At a recent meeting of Reigate Grammar School’s Geography Club, A-level student Rhiannon made a passionate defence of Britain’s place in Europe, but also gave a balanced account of reasons why the choice between remaining in or leaving the EU is a difficult decision. Of the students listening, some agreed and some didn’t. All listened, all learned, all were open to learning.
Debate elsewhere about the forthcoming EU vote has been very different and it is a shame that hyperbole, shouting, unsupported assertions, fear tactics (from both sides) and poor manners have been noteworthy elements from the earliest days of a campaign that will result in the most important political decision our country is likely to make for a generation.
What is interesting, however, is that even amongst campaigners there is relative agreement about the things that matter. When you strip away the symbolism and posturing, it is all about community – working with others and interdependence. So why have political leaders gone wrong when our schools are flourishing communities? More than ever before schools are pastorally sensitive, technology-fluent but people-focused big “families”. People work together, support each other, celebrate diversity and achieve great things, but are well aware that their greatest achievements come from working with others. Maybe politicians across the political spectrum should attend more school assemblies and PSHE lessons?
More than for any previous generation, travel, trade and technology have made today’s young people the interdependent generation and the EU debate is at the heart of this issue. It is political, it is economic and it is moral – and it relates to key contemporary problems. With countries across the globe on different but parallel tracks of industrial development, we will only start to address environmental issues through international team work, never through isolationism. The same must be true of world hunger, immigration matters, threats to peace, modern slavery and the repeated acts of barbarism and genocide that fill our TV screens during every news bulletin.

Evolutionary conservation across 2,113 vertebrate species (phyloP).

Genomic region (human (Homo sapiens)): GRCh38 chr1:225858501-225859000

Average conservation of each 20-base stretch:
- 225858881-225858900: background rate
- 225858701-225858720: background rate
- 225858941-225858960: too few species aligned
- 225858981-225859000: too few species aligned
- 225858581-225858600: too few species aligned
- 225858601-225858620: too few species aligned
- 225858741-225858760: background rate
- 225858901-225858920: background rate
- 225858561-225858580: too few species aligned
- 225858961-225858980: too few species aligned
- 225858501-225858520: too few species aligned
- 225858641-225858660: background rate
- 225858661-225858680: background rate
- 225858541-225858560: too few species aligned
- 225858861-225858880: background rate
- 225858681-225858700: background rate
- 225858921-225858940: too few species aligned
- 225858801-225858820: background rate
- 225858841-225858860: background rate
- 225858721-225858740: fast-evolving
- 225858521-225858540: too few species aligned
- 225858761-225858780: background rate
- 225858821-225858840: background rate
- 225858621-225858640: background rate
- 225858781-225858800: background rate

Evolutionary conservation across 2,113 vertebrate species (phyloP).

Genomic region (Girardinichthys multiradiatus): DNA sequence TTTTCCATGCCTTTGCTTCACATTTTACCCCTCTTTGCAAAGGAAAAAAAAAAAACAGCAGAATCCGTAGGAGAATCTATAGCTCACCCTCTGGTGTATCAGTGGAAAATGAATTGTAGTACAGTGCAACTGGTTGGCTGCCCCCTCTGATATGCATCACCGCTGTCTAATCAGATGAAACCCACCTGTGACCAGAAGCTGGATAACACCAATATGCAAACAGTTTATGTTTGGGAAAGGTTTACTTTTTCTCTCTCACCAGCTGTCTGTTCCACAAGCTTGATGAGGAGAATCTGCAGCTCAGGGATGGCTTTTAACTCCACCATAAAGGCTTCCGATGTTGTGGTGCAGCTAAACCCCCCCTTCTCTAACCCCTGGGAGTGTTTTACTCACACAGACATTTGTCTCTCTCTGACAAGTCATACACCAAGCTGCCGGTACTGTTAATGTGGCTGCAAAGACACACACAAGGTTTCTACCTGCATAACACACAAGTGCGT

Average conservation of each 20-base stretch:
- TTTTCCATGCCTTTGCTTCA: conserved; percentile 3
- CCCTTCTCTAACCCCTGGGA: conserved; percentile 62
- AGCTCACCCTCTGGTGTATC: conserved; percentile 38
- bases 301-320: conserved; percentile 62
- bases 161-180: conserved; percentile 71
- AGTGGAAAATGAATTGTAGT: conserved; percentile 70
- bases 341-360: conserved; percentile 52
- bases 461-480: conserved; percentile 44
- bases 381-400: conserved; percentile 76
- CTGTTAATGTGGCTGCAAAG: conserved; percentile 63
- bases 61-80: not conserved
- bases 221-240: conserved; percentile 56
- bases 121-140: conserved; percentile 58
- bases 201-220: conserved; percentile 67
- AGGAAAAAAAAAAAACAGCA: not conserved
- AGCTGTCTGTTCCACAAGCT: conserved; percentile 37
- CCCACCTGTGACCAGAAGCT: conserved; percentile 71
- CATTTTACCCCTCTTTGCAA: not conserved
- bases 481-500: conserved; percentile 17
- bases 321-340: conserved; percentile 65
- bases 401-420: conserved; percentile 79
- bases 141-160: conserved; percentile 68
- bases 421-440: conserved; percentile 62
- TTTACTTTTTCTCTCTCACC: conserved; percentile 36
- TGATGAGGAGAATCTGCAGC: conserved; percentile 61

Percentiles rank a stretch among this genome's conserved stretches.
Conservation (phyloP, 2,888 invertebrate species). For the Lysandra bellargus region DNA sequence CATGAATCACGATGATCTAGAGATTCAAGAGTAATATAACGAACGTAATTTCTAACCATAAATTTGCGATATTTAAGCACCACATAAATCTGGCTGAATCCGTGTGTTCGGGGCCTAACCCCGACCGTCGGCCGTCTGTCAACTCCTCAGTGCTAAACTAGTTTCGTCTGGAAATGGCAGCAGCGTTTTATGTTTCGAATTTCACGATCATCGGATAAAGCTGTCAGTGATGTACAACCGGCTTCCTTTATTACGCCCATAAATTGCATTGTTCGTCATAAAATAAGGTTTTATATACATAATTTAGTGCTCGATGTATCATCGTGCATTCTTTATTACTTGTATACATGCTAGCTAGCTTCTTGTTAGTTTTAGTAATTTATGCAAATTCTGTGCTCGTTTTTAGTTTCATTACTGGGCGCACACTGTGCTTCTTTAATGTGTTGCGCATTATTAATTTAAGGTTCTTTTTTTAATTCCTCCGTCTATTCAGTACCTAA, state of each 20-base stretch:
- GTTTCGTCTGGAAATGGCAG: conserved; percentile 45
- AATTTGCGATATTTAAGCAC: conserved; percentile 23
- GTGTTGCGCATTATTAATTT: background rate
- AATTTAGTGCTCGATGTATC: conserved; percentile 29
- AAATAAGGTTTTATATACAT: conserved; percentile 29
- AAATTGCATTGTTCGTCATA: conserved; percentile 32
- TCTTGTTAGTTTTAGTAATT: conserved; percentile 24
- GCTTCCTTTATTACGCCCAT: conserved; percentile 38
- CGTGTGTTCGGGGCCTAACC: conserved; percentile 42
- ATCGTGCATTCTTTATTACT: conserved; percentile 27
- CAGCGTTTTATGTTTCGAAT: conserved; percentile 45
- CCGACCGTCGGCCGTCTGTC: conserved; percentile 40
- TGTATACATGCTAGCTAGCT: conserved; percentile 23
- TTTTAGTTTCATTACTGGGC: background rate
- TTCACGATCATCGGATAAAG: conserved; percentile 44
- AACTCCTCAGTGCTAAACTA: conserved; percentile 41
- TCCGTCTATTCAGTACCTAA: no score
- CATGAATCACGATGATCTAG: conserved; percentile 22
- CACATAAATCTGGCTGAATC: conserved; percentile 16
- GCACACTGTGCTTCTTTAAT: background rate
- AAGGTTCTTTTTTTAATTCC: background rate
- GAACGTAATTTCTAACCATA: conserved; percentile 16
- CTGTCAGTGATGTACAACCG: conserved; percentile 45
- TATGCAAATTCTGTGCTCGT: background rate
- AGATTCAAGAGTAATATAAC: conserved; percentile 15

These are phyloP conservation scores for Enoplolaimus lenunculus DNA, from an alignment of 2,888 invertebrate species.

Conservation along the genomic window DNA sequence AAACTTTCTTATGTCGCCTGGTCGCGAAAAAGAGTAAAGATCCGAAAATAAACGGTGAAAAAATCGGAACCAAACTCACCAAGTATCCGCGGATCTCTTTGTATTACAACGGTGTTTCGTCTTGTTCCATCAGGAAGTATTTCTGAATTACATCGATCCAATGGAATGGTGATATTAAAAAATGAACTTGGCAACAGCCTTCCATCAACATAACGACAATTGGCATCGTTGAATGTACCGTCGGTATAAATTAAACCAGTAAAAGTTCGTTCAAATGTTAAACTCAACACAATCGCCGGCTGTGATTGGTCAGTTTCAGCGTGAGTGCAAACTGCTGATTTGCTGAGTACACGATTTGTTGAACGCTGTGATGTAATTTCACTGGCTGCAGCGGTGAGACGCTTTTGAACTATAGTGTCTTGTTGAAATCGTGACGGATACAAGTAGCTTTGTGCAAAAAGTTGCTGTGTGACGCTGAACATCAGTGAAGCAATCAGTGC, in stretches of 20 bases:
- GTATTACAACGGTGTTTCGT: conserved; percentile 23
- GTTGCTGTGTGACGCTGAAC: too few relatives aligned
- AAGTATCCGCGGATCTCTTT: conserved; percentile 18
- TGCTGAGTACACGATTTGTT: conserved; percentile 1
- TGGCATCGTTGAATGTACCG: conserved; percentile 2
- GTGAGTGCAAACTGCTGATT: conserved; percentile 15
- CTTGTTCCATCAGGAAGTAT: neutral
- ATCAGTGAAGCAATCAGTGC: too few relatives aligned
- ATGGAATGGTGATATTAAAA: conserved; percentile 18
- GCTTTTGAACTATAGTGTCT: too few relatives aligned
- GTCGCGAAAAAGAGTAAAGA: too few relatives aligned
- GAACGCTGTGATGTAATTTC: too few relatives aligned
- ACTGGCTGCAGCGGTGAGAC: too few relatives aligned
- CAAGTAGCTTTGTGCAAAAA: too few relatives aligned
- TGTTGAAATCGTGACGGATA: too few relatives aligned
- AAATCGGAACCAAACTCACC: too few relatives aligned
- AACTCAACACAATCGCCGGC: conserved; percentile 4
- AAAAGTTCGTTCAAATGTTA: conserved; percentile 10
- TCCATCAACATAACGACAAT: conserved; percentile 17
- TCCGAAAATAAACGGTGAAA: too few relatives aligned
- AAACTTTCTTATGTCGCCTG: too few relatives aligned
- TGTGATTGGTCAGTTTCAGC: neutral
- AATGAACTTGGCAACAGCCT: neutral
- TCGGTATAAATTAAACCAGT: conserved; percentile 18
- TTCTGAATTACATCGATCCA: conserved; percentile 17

The outcome of the referendum will set the tone and sense of direction for the future of our nation
The ‘remain’ campaign says being in the EU is a way to collaborate and make progress in all areas of life while the ‘out’ campaign wants the same benefits but point to opportunities to create improved partnerships in a more global sense. Is it ironic that all those who seem to be so poor at working together point to the importance of team work?
So what is the significance of the EU vote for education? It gives us clear examples of how not to behave in public life and examples are always useful in schools. Maybe they are something to use in an assembly?
More seriously, the outcome of the referendum will set the tone and sense of direction for the future of our nation, a country we have only borrowed in trust from our children and grandchildren. I hope that, whichever way the vote goes, fear-mongering, xenophobia and bad manners are trounced in the court of public opinion.
There are voices on both sides that sound reactionary, narrow-minded and aggressive. I pray that a new dawn on the day after the June referendum will be one when, having seen through the bully boys of yesteryear’s playgrounds, our community, our country wakes with an emboldened sense of purpose to work together, in friendship, collaboratively, across countries and continents to make the world a better place. They are the values that our schools are trying to engender on a daily basis. That is the world our schoolchildren deserve to inherit and are well-placed to lead when they become the opinion formers, movers and shakers of the future. We can only hope.
Shaun Fenton is headmaster of Reigate Grammar School W: www.reigategrammar.org